Wislawa Szymborska, “Example”

for Monika

Example (from The Drugstore Notebook)
Wislawa Szymborska (tr. Clare Cavanagh & Stanislaw Baranczak)

A gale
stripped all the leaves from the trees last night
except for one leaf
to sway solo on a naked branch.

With this example
Violence demonstrates
that yes of course –
it likes its little joke from time to time.


– Ridiculous! How uncharmingly oversentimental. I fail to shudder at the gale which left one leaf swinging solo on a branch. What kind of person finds herself transfixed by a lonely leaf? –

It’s my loss if I fail to shudder. Overstatement weaves together with understatement all throughout the poem, but especially in the first stanza, the stanza introducing the gale. Szymborska explicitly states the wind’s destruction of the trees, as it “stripped all the leaves from the trees last night / except for one leaf.” She leaves the rest to our imagination. We’re forced to ask what the gale did to the rest of the landscape, what it did to the speaker’s own house, whether it horrified her, giving her a restless, sleepless night. The state of the “one leaf” provides the answer. “Left to sway solo on a naked branch,” it stands for the speaker herself, alone, tormented by violence, and the difficulty of communicating the effects of that violence.

That difficulty lies in the seeming. One’s pain can always seem ridiculous and trivial to others, no matter how deeply it cuts. The second stanza elaborates this, again with a mixture of overstatement and understatement. First, the overstatement: the gale wrecking the trees is no less than an “example,” perhaps the example of a godlike Violence. He uses leaves and people and whatever else to chuckle to himself. Violence is alone, too, and this nearly marks him a superior being, as he stands immune to his own power.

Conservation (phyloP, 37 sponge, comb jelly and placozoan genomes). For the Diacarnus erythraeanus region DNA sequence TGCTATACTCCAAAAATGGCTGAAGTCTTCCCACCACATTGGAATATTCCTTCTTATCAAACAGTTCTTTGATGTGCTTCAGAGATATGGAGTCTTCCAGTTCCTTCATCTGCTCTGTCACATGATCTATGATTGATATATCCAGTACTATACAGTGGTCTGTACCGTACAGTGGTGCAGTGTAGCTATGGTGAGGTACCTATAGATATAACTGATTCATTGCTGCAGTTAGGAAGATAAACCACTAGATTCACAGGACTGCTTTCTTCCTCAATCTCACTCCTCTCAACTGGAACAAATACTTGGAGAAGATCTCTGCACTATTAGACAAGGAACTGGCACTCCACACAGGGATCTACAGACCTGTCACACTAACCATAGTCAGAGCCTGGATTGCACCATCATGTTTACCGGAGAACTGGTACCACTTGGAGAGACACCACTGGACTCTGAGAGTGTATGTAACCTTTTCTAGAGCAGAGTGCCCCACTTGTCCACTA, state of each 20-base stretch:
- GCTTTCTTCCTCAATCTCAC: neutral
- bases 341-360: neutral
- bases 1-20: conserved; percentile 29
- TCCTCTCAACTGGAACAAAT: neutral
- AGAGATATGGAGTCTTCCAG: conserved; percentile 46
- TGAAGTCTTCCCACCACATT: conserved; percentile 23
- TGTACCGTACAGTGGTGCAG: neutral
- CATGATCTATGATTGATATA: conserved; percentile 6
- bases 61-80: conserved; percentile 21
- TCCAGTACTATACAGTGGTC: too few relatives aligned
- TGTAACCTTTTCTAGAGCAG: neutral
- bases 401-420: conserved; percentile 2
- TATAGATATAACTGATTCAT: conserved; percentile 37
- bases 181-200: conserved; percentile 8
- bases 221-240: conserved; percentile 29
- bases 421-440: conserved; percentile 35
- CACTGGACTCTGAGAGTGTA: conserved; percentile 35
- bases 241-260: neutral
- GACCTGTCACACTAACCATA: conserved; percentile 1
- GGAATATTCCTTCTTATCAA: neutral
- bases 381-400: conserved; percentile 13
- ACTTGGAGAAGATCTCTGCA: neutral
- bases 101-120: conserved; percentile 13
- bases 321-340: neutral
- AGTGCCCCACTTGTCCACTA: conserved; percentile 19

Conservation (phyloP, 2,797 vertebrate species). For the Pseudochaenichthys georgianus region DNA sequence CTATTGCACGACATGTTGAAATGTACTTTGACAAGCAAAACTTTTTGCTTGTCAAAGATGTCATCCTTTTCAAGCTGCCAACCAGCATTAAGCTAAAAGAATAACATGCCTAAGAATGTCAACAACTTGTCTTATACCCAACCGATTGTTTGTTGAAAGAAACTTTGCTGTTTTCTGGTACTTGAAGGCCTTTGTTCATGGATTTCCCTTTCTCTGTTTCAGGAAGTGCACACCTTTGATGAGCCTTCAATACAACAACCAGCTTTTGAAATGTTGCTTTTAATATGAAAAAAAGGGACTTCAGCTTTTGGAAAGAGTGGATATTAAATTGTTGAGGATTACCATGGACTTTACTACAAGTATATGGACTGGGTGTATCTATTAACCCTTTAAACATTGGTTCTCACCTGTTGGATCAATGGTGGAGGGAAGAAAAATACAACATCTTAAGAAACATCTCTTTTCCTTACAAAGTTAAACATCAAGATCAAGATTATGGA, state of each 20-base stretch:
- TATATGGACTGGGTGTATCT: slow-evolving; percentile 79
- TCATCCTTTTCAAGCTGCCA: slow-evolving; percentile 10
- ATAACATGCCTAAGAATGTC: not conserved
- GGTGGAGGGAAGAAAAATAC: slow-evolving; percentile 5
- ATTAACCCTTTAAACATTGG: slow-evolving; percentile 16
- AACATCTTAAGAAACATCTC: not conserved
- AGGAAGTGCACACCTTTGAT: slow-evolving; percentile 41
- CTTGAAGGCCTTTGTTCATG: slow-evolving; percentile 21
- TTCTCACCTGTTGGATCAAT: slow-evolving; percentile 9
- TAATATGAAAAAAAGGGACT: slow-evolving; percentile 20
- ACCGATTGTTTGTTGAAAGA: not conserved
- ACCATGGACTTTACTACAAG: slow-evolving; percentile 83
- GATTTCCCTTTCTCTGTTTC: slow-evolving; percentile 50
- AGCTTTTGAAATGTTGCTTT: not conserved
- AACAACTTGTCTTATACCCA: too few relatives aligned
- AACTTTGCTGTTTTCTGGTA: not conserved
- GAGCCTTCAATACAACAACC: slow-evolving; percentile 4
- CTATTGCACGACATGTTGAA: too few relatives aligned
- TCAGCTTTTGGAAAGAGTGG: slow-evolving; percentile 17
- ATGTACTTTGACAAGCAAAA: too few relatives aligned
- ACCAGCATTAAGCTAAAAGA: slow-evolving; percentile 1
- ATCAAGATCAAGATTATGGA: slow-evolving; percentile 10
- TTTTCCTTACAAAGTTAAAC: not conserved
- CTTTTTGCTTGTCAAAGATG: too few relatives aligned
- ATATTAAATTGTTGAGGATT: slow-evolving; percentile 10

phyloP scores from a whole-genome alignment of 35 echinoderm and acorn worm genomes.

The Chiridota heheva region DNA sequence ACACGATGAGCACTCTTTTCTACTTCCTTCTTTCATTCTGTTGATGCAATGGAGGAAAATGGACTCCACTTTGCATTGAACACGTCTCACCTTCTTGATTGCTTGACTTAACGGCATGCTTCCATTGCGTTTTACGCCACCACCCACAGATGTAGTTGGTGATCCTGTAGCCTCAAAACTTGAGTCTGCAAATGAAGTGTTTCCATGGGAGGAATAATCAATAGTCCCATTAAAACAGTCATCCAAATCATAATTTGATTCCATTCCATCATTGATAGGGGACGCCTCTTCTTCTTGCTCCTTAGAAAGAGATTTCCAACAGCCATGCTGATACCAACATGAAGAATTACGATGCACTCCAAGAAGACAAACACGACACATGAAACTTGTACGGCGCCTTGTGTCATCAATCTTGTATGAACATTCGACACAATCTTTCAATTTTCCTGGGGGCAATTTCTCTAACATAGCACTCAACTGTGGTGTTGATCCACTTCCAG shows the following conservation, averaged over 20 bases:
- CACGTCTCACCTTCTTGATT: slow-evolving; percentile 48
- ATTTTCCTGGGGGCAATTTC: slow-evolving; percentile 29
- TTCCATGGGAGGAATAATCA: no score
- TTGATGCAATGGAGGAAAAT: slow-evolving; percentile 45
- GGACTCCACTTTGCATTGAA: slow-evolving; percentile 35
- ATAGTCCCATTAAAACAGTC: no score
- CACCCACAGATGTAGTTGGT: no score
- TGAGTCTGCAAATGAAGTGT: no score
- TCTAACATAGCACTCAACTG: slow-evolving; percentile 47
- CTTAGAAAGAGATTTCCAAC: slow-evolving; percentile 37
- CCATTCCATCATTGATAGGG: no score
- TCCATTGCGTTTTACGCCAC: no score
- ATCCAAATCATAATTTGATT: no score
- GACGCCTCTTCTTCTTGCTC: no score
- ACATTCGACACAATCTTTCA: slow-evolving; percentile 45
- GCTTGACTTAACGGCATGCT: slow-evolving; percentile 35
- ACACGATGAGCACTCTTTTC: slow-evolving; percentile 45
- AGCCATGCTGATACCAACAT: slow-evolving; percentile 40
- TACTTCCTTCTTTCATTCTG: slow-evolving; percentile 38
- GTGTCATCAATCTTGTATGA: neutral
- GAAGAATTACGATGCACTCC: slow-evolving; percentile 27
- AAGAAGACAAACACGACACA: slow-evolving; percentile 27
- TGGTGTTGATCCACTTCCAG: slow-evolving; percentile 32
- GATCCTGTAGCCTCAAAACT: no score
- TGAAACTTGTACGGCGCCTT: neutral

The overstatement undoes itself. Violence, depicted as a cruel, laughing god who uses the world to demonstrate his power, might breed in some a cynical attitude toward the speaker. How dare she take her private, quiet pains and compare them with the savagery of natural disasters or war? Ah, but the moment one asks that question, the speaker’s point is proved. Hiding in our repulsion at the carnage of battle or thousands left homeless after a storm can be a bit of a nasty sentiment. Pains matter more if they concern us, as we overvalue the public perception of pain. That public perception has embedded itself deeply in our expectations, our more informed opinions, our traditions.

Which brings us to why this poem was written at all. To recap: alone, despairing, justifiably scared, she identifies with a lonely leaf on a branch after a storm. It seems ridiculous to us to dwell on being torn apart by some random action of the universe. After all, bravery depends on the reasonable expectation that one can continue as oneself for some time. The poem does not deny any of this. It quietly asserts that it is at least as ridiculous to fail to see how many lives are neglected, cast aside, isolated, as if Violence was the only government.